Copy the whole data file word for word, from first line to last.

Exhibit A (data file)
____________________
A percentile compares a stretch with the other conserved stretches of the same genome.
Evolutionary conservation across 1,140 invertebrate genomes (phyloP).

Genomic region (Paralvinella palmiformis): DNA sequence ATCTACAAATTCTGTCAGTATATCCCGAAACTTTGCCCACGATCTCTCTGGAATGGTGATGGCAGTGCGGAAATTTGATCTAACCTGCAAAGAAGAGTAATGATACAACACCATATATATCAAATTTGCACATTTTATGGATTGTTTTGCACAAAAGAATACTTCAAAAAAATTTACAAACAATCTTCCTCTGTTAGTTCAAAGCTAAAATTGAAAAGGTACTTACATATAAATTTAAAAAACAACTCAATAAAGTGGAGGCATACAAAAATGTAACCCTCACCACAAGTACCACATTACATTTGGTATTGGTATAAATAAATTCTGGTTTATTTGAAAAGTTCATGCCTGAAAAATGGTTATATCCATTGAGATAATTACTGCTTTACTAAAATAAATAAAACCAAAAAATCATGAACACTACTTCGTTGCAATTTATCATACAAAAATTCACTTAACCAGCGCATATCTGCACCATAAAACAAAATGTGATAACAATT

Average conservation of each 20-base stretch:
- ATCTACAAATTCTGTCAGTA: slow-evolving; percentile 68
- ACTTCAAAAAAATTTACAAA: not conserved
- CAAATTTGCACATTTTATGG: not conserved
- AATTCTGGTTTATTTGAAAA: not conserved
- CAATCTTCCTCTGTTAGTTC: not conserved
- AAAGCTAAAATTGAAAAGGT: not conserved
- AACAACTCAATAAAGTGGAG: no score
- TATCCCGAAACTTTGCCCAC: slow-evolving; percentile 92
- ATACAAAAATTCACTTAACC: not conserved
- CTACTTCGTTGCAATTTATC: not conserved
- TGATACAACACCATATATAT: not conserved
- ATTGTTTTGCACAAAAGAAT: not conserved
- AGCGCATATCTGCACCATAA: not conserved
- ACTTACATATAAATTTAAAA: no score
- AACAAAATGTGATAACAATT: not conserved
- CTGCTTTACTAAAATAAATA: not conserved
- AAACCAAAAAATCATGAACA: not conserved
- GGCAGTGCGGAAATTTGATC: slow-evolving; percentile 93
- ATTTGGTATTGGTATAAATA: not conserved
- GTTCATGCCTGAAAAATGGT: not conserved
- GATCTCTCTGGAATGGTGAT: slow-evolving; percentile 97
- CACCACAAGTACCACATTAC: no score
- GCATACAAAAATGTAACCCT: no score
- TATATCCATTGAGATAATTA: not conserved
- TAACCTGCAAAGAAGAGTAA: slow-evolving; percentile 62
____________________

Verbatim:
A percentile compares a stretch with the other conserved stretches of the same genome.
Evolutionary conservation across 1,140 invertebrate genomes (phyloP).

Genomic region (Paralvinella palmiformis): DNA sequence ATCTACAAATTCTGTCAGTATATCCCGAAACTTTGCCCACGATCTCTCTGGAATGGTGATGGCAGTGCGGAAATTTGATCTAACCTGCAAAGAAGAGTAATGATACAACACCATATATATCAAATTTGCACATTTTATGGATTGTTTTGCACAAAAGAATACTTCAAAAAAATTTACAAACAATCTTCCTCTGTTAGTTCAAAGCTAAAATTGAAAAGGTACTTACATATAAATTTAAAAAACAACTCAATAAAGTGGAGGCATACAAAAATGTAACCCTCACCACAAGTACCACATTACATTTGGTATTGGTATAAATAAATTCTGGTTTATTTGAAAAGTTCATGCCTGAAAAATGGTTATATCCATTGAGATAATTACTGCTTTACTAAAATAAATAAAACCAAAAAATCATGAACACTACTTCGTTGCAATTTATCATACAAAAATTCACTTAACCAGCGCATATCTGCACCATAAAACAAAATGTGATAACAATT

Average conservation of each 20-base stretch:
- ATCTACAAATTCTGTCAGTA: slow-evolving; percentile 68
- ACTTCAAAAAAATTTACAAA: not conserved
- CAAATTTGCACATTTTATGG: not conserved
- AATTCTGGTTTATTTGAAAA: not conserved
- CAATCTTCCTCTGTTAGTTC: not conserved
- AAAGCTAAAATTGAAAAGGT: not conserved
- AACAACTCAATAAAGTGGAG: no score
- TATCCCGAAACTTTGCCCAC: slow-evolving; percentile 92
- ATACAAAAATTCACTTAACC: not conserved
- CTACTTCGTTGCAATTTATC: not conserved
- TGATACAACACCATATATAT: not conserved
- ATTGTTTTGCACAAAAGAAT: not conserved
- AGCGCATATCTGCACCATAA: not conserved
- ACTTACATATAAATTTAAAA: no score
- AACAAAATGTGATAACAATT: not conserved
- CTGCTTTACTAAAATAAATA: not conserved
- AAACCAAAAAATCATGAACA: not conserved
- GGCAGTGCGGAAATTTGATC: slow-evolving; percentile 93
- ATTTGGTATTGGTATAAATA: not conserved
- GTTCATGCCTGAAAAATGGT: not conserved
- GATCTCTCTGGAATGGTGAT: slow-evolving; percentile 97
- CACCACAAGTACCACATTAC: no score
- GCATACAAAAATGTAACCCT: no score
- TATATCCATTGAGATAATTA: not conserved
- TAACCTGCAAAGAAGAGTAA: slow-evolving; percentile 62